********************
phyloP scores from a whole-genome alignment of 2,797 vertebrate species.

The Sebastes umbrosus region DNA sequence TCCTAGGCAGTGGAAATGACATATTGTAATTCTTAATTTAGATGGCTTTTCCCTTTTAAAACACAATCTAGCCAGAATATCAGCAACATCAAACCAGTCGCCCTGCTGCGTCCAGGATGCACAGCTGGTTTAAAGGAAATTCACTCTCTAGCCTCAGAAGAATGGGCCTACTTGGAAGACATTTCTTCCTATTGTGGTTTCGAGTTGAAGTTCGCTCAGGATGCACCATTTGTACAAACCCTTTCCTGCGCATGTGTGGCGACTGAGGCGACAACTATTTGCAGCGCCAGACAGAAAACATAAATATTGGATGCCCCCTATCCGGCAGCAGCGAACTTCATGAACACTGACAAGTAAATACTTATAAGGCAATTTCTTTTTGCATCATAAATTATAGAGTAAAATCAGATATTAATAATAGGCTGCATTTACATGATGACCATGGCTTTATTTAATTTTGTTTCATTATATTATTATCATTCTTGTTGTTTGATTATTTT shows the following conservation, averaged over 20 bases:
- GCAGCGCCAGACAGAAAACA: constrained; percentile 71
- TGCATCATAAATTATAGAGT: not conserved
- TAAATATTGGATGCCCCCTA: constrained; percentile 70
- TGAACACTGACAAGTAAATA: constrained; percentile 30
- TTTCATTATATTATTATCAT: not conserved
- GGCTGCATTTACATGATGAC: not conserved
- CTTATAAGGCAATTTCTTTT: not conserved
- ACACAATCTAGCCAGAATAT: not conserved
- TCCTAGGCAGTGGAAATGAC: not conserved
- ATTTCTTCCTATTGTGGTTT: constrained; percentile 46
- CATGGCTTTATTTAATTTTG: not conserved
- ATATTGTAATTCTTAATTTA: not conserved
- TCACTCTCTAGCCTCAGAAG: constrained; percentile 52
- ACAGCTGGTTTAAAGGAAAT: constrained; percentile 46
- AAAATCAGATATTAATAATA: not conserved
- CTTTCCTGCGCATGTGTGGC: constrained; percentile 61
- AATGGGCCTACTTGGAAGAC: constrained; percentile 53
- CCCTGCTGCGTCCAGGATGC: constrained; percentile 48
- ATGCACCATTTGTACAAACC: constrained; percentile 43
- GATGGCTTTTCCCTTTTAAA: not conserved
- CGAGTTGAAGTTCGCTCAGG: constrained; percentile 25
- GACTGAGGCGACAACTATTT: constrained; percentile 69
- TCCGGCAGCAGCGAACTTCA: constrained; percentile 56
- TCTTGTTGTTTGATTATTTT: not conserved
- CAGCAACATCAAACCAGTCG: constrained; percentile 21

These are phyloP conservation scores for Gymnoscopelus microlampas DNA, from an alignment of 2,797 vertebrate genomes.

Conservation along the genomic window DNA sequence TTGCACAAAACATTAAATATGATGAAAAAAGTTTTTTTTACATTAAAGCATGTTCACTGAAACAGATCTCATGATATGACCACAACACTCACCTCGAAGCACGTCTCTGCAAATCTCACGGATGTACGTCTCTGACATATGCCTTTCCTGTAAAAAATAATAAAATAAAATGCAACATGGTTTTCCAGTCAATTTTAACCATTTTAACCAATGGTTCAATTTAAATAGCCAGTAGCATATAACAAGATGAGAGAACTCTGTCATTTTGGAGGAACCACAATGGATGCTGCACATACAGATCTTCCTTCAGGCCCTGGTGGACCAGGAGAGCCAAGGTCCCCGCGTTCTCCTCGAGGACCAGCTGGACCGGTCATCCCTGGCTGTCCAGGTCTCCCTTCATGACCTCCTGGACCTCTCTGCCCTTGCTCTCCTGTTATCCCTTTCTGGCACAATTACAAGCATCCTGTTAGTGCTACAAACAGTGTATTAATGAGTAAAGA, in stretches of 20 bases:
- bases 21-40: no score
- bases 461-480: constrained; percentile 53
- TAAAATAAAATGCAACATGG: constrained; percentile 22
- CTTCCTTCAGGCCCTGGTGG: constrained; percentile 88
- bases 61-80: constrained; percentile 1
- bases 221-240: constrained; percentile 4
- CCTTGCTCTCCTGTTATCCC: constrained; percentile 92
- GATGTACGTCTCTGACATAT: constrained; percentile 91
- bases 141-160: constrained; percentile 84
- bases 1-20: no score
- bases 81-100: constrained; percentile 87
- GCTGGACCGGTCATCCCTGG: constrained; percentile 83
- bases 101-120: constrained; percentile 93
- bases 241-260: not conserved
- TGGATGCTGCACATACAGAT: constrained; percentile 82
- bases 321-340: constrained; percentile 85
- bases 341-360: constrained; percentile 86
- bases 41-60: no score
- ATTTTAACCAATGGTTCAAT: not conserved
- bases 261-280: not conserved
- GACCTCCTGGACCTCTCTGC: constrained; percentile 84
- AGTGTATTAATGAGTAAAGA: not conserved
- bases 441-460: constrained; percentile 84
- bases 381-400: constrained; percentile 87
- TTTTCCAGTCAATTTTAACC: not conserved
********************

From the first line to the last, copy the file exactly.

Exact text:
phyloP scores from a whole-genome alignment of 2,797 vertebrate species.

The Sebastes umbrosus region DNA sequence TCCTAGGCAGTGGAAATGACATATTGTAATTCTTAATTTAGATGGCTTTTCCCTTTTAAAACACAATCTAGCCAGAATATCAGCAACATCAAACCAGTCGCCCTGCTGCGTCCAGGATGCACAGCTGGTTTAAAGGAAATTCACTCTCTAGCCTCAGAAGAATGGGCCTACTTGGAAGACATTTCTTCCTATTGTGGTTTCGAGTTGAAGTTCGCTCAGGATGCACCATTTGTACAAACCCTTTCCTGCGCATGTGTGGCGACTGAGGCGACAACTATTTGCAGCGCCAGACAGAAAACATAAATATTGGATGCCCCCTATCCGGCAGCAGCGAACTTCATGAACACTGACAAGTAAATACTTATAAGGCAATTTCTTTTTGCATCATAAATTATAGAGTAAAATCAGATATTAATAATAGGCTGCATTTACATGATGACCATGGCTTTATTTAATTTTGTTTCATTATATTATTATCATTCTTGTTGTTTGATTATTTT shows the following conservation, averaged over 20 bases:
- GCAGCGCCAGACAGAAAACA: constrained; percentile 71
- TGCATCATAAATTATAGAGT: not conserved
- TAAATATTGGATGCCCCCTA: constrained; percentile 70
- TGAACACTGACAAGTAAATA: constrained; percentile 30
- TTTCATTATATTATTATCAT: not conserved
- GGCTGCATTTACATGATGAC: not conserved
- CTTATAAGGCAATTTCTTTT: not conserved
- ACACAATCTAGCCAGAATAT: not conserved
- TCCTAGGCAGTGGAAATGAC: not conserved
- ATTTCTTCCTATTGTGGTTT: constrained; percentile 46
- CATGGCTTTATTTAATTTTG: not conserved
- ATATTGTAATTCTTAATTTA: not conserved
- TCACTCTCTAGCCTCAGAAG: constrained; percentile 52
- ACAGCTGGTTTAAAGGAAAT: constrained; percentile 46
- AAAATCAGATATTAATAATA: not conserved
- CTTTCCTGCGCATGTGTGGC: constrained; percentile 61
- AATGGGCCTACTTGGAAGAC: constrained; percentile 53
- CCCTGCTGCGTCCAGGATGC: constrained; percentile 48
- ATGCACCATTTGTACAAACC: constrained; percentile 43
- GATGGCTTTTCCCTTTTAAA: not conserved
- CGAGTTGAAGTTCGCTCAGG: constrained; percentile 25
- GACTGAGGCGACAACTATTT: constrained; percentile 69
- TCCGGCAGCAGCGAACTTCA: constrained; percentile 56
- TCTTGTTGTTTGATTATTTT: not conserved
- CAGCAACATCAAACCAGTCG: constrained; percentile 21

These are phyloP conservation scores for Gymnoscopelus microlampas DNA, from an alignment of 2,797 vertebrate genomes.

Conservation along the genomic window DNA sequence TTGCACAAAACATTAAATATGATGAAAAAAGTTTTTTTTACATTAAAGCATGTTCACTGAAACAGATCTCATGATATGACCACAACACTCACCTCGAAGCACGTCTCTGCAAATCTCACGGATGTACGTCTCTGACATATGCCTTTCCTGTAAAAAATAATAAAATAAAATGCAACATGGTTTTCCAGTCAATTTTAACCATTTTAACCAATGGTTCAATTTAAATAGCCAGTAGCATATAACAAGATGAGAGAACTCTGTCATTTTGGAGGAACCACAATGGATGCTGCACATACAGATCTTCCTTCAGGCCCTGGTGGACCAGGAGAGCCAAGGTCCCCGCGTTCTCCTCGAGGACCAGCTGGACCGGTCATCCCTGGCTGTCCAGGTCTCCCTTCATGACCTCCTGGACCTCTCTGCCCTTGCTCTCCTGTTATCCCTTTCTGGCACAATTACAAGCATCCTGTTAGTGCTACAAACAGTGTATTAATGAGTAAAGA, in stretches of 20 bases:
- bases 21-40: no score
- bases 461-480: constrained; percentile 53
- TAAAATAAAATGCAACATGG: constrained; percentile 22
- CTTCCTTCAGGCCCTGGTGG: constrained; percentile 88
- bases 61-80: constrained; percentile 1
- bases 221-240: constrained; percentile 4
- CCTTGCTCTCCTGTTATCCC: constrained; percentile 92
- GATGTACGTCTCTGACATAT: constrained; percentile 91
- bases 141-160: constrained; percentile 84
- bases 1-20: no score
- bases 81-100: constrained; percentile 87
- GCTGGACCGGTCATCCCTGG: constrained; percentile 83
- bases 101-120: constrained; percentile 93
- bases 241-260: not conserved
- TGGATGCTGCACATACAGAT: constrained; percentile 82
- bases 321-340: constrained; percentile 85
- bases 341-360: constrained; percentile 86
- bases 41-60: no score
- ATTTTAACCAATGGTTCAAT: not conserved
- bases 261-280: not conserved
- GACCTCCTGGACCTCTCTGC: constrained; percentile 84
- AGTGTATTAATGAGTAAAGA: not conserved
- bases 441-460: constrained; percentile 84
- bases 381-400: constrained; percentile 87
- TTTTCCAGTCAATTTTAACC: not conserved